Intense whole area electroluminescence from low pressure chemical vapor deposition-silicon-rich oxide based light emitting capacitors108(2010); http://dx.doi.org/10.1063/1.3465335View Description Hide Description
Light emitting capacitors (LECs) based on silicon-rich oxide (SRO) were fabricated and its electroluminescent (EL) characteristics studied. Thin SRO films with were deposited by low pressure chemical vapor deposition and submitted to thermal treatment at for 180 min. Photoluminescence was observed in the SRO films and intense visible EL was obtained from fabricated LECs when stimulated with direct current. Strong intensity, naked eye visible, full area EL was obtained after the application of an electrical treatment. The EL was attributed to the presence of Si related defects and full area emission obtained was due to the optimization of carrier injection through the material by the annulations of preferential conductive paths.
108(2010); http://dx.doi.org/10.1063/1.3474651View Description Hide Description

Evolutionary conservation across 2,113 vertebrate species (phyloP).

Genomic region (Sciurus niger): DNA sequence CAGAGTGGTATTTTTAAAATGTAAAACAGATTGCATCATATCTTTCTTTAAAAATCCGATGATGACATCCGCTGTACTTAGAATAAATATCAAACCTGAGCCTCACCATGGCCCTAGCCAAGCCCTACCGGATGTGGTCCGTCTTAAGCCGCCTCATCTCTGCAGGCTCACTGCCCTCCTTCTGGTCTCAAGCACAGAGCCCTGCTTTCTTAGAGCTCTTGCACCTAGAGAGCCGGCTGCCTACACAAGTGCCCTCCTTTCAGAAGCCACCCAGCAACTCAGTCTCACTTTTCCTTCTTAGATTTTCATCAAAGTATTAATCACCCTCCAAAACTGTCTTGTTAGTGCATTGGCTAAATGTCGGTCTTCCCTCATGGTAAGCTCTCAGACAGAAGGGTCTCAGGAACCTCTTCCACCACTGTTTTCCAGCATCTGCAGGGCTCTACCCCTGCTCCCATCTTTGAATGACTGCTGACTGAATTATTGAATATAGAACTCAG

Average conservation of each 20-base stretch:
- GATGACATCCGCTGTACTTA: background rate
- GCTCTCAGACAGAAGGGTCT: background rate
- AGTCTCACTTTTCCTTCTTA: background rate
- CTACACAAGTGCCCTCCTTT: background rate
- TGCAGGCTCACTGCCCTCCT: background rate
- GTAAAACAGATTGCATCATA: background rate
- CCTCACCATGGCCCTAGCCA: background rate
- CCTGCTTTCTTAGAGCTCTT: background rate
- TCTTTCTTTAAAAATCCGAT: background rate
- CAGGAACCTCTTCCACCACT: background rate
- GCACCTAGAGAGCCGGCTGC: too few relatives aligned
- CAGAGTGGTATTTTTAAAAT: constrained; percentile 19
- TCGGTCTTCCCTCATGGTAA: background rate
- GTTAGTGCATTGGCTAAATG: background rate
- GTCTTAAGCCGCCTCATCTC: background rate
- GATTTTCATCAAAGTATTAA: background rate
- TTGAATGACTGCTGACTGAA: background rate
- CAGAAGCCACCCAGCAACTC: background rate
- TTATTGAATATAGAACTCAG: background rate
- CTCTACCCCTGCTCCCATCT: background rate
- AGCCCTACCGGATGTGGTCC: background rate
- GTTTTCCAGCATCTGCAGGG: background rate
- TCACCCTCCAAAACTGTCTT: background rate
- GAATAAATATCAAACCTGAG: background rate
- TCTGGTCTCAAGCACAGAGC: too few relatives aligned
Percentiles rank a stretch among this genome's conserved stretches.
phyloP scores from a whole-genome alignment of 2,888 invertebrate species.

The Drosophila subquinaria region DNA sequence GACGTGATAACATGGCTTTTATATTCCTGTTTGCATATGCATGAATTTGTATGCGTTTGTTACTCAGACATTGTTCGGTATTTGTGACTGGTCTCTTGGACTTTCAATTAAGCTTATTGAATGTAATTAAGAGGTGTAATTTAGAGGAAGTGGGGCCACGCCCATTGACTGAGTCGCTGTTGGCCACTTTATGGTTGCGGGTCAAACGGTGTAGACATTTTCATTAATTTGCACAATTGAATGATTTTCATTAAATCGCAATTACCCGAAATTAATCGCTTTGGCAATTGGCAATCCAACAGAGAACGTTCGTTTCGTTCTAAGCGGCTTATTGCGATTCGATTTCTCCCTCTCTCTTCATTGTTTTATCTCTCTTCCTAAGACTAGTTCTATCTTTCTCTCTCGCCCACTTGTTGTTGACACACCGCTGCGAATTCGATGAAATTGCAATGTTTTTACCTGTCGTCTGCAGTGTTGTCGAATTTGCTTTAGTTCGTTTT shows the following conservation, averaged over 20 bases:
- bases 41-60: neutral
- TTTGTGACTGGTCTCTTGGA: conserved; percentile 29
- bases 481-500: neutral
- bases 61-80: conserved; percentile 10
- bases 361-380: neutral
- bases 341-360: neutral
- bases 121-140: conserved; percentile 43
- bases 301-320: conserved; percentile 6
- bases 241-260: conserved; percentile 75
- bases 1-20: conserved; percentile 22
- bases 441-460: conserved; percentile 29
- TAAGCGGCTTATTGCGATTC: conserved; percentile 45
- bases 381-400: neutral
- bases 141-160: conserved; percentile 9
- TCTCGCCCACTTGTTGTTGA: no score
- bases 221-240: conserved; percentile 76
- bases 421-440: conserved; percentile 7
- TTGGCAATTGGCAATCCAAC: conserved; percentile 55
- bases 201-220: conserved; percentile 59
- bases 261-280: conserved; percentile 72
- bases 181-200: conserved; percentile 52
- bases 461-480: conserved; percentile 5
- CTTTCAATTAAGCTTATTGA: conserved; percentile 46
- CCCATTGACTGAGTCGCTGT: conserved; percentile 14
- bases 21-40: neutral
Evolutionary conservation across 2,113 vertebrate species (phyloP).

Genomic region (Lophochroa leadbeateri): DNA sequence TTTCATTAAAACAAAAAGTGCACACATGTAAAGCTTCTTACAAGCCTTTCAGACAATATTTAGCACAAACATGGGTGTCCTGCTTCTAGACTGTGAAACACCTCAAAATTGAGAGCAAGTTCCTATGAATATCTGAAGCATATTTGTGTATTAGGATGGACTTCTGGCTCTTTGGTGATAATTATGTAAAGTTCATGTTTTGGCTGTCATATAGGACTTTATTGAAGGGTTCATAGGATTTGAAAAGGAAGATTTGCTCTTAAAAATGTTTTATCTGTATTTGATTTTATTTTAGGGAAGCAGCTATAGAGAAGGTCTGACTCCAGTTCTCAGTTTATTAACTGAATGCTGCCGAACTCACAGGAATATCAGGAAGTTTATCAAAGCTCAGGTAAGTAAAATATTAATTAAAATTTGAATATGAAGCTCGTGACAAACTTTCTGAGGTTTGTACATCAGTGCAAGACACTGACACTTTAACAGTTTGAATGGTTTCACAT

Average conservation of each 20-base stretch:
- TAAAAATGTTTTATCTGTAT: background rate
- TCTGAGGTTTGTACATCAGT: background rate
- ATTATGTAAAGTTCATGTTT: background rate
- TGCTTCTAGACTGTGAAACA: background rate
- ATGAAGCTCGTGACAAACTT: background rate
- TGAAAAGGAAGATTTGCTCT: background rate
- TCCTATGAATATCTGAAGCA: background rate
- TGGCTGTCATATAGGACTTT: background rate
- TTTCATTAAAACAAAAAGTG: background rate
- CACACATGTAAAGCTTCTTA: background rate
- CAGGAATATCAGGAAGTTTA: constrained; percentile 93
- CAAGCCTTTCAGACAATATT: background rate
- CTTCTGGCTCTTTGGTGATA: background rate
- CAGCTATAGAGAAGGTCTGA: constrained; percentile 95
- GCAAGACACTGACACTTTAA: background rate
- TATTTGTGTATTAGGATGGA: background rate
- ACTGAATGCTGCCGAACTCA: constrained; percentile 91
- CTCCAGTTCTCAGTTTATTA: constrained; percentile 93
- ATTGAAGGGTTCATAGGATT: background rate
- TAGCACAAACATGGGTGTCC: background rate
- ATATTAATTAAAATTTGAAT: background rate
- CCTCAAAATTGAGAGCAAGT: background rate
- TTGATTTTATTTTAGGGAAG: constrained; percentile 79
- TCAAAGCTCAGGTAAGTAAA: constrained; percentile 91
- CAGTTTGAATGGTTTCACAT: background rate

In this paper, we present a new type of concealed and buried chemical detection system by stimulating and enhancing spectroscopic signatures with multifrequency excitations, which includes a low frequency gradient dcelectric field, a high frequency microwave field, and higher frequency infrared (IR) radiations. Each excitation frequency plays a unique role. The microwave, which can penetrate into the underground and/or pass through the dielectric covers with low attenuation, could effectively transform its energy into the concealed and buried chemicals and increases its evaporation rate from the sample source. Subsequently, a gradient dcelectric field, generated by a Van De Graaff generator, not only serves as a vapor accelerator for efficiently expediting the transportation process of the vapor release from the concealed and buried chemicals but also acts as a vapor concentrator for increasing the chemical concentrations in the detection area, which enables the trace level chemical detection. Finally, the stimulated and enhanced vapors on the surface are detected by the IR spectroscopic fingerprints. Our theoretical and experimental results demonstrate that more than sixfold increase in detection signal can be achieved by using this proposed technology. The proposed technology can also be used for standoff detection of concealed and buried chemicals by adding the remote IR and/or thermal spectroscopic and imaging detection systems.